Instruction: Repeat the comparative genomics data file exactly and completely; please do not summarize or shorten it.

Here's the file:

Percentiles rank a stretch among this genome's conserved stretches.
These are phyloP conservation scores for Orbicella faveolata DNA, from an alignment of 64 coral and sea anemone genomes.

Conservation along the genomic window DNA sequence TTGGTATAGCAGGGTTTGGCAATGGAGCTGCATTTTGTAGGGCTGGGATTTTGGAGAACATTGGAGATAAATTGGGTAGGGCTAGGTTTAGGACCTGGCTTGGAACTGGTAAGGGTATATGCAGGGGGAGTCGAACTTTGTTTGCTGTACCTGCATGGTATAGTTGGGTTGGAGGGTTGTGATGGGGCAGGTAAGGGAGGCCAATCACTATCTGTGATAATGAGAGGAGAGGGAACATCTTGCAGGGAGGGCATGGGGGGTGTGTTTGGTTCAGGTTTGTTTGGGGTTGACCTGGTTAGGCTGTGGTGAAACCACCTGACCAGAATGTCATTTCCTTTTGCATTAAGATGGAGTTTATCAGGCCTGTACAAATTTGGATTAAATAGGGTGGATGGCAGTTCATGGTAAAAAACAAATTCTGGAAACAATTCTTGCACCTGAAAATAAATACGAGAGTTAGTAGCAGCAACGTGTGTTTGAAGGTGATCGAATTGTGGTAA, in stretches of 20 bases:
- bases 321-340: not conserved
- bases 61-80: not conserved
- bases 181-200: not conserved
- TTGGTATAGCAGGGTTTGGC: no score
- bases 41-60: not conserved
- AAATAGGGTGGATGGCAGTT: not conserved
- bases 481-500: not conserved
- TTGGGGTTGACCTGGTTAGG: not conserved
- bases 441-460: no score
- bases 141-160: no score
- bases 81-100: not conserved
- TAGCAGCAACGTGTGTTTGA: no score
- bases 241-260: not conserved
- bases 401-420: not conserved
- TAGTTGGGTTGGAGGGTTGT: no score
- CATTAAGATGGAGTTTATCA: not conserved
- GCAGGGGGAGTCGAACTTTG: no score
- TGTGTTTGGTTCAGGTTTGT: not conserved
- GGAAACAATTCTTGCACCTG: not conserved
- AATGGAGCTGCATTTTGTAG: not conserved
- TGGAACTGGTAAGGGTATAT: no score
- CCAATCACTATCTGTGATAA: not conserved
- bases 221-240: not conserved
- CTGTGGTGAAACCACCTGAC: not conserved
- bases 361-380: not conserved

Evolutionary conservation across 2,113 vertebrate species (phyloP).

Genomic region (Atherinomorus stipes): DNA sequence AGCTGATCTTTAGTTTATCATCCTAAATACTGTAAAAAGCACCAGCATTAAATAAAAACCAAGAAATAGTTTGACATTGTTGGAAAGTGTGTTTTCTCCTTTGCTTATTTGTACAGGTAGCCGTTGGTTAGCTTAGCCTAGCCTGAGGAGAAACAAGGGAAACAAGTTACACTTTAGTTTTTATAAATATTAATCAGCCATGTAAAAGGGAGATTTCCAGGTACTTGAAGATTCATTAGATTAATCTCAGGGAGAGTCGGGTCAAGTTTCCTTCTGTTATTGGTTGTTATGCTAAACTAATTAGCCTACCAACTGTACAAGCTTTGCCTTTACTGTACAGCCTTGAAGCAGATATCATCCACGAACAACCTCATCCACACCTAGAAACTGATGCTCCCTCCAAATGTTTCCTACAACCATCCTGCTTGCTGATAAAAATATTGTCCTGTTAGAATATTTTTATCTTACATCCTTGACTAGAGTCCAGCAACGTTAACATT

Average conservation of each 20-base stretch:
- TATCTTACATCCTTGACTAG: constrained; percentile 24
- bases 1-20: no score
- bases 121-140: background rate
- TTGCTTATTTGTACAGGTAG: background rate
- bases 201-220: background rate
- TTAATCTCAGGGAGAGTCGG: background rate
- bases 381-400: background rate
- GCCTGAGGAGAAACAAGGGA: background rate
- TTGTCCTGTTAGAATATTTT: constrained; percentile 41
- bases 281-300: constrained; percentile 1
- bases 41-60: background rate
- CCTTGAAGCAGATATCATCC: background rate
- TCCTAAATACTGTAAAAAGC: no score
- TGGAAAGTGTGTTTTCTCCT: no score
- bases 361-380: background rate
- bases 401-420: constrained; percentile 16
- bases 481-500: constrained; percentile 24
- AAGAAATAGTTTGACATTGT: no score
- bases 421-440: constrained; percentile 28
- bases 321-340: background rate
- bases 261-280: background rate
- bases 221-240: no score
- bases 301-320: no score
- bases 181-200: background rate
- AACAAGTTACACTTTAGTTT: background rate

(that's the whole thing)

Percentiles rank a stretch among this genome's conserved stretches.
These are phyloP conservation scores for Orbicella faveolata DNA, from an alignment of 64 coral and sea anemone genomes.

Conservation along the genomic window DNA sequence TTGGTATAGCAGGGTTTGGCAATGGAGCTGCATTTTGTAGGGCTGGGATTTTGGAGAACATTGGAGATAAATTGGGTAGGGCTAGGTTTAGGACCTGGCTTGGAACTGGTAAGGGTATATGCAGGGGGAGTCGAACTTTGTTTGCTGTACCTGCATGGTATAGTTGGGTTGGAGGGTTGTGATGGGGCAGGTAAGGGAGGCCAATCACTATCTGTGATAATGAGAGGAGAGGGAACATCTTGCAGGGAGGGCATGGGGGGTGTGTTTGGTTCAGGTTTGTTTGGGGTTGACCTGGTTAGGCTGTGGTGAAACCACCTGACCAGAATGTCATTTCCTTTTGCATTAAGATGGAGTTTATCAGGCCTGTACAAATTTGGATTAAATAGGGTGGATGGCAGTTCATGGTAAAAAACAAATTCTGGAAACAATTCTTGCACCTGAAAATAAATACGAGAGTTAGTAGCAGCAACGTGTGTTTGAAGGTGATCGAATTGTGGTAA, in stretches of 20 bases:
- bases 321-340: not conserved
- bases 61-80: not conserved
- bases 181-200: not conserved
- TTGGTATAGCAGGGTTTGGC: no score
- bases 41-60: not conserved
- AAATAGGGTGGATGGCAGTT: not conserved
- bases 481-500: not conserved
- TTGGGGTTGACCTGGTTAGG: not conserved
- bases 441-460: no score
- bases 141-160: no score
- bases 81-100: not conserved
- TAGCAGCAACGTGTGTTTGA: no score
- bases 241-260: not conserved
- bases 401-420: not conserved
- TAGTTGGGTTGGAGGGTTGT: no score
- CATTAAGATGGAGTTTATCA: not conserved
- GCAGGGGGAGTCGAACTTTG: no score
- TGTGTTTGGTTCAGGTTTGT: not conserved
- GGAAACAATTCTTGCACCTG: not conserved
- AATGGAGCTGCATTTTGTAG: not conserved
- TGGAACTGGTAAGGGTATAT: no score
- CCAATCACTATCTGTGATAA: not conserved
- bases 221-240: not conserved
- CTGTGGTGAAACCACCTGAC: not conserved
- bases 361-380: not conserved

Evolutionary conservation across 2,113 vertebrate species (phyloP).

Genomic region (Atherinomorus stipes): DNA sequence AGCTGATCTTTAGTTTATCATCCTAAATACTGTAAAAAGCACCAGCATTAAATAAAAACCAAGAAATAGTTTGACATTGTTGGAAAGTGTGTTTTCTCCTTTGCTTATTTGTACAGGTAGCCGTTGGTTAGCTTAGCCTAGCCTGAGGAGAAACAAGGGAAACAAGTTACACTTTAGTTTTTATAAATATTAATCAGCCATGTAAAAGGGAGATTTCCAGGTACTTGAAGATTCATTAGATTAATCTCAGGGAGAGTCGGGTCAAGTTTCCTTCTGTTATTGGTTGTTATGCTAAACTAATTAGCCTACCAACTGTACAAGCTTTGCCTTTACTGTACAGCCTTGAAGCAGATATCATCCACGAACAACCTCATCCACACCTAGAAACTGATGCTCCCTCCAAATGTTTCCTACAACCATCCTGCTTGCTGATAAAAATATTGTCCTGTTAGAATATTTTTATCTTACATCCTTGACTAGAGTCCAGCAACGTTAACATT

Average conservation of each 20-base stretch:
- TATCTTACATCCTTGACTAG: constrained; percentile 24
- bases 1-20: no score
- bases 121-140: background rate
- TTGCTTATTTGTACAGGTAG: background rate
- bases 201-220: background rate
- TTAATCTCAGGGAGAGTCGG: background rate
- bases 381-400: background rate
- GCCTGAGGAGAAACAAGGGA: background rate
- TTGTCCTGTTAGAATATTTT: constrained; percentile 41
- bases 281-300: constrained; percentile 1
- bases 41-60: background rate
- CCTTGAAGCAGATATCATCC: background rate
- TCCTAAATACTGTAAAAAGC: no score
- TGGAAAGTGTGTTTTCTCCT: no score
- bases 361-380: background rate
- bases 401-420: constrained; percentile 16
- bases 481-500: constrained; percentile 24
- AAGAAATAGTTTGACATTGT: no score
- bases 421-440: constrained; percentile 28
- bases 321-340: background rate
- bases 261-280: background rate
- bases 221-240: no score
- bases 301-320: no score
- bases 181-200: background rate
- AACAAGTTACACTTTAGTTT: background rate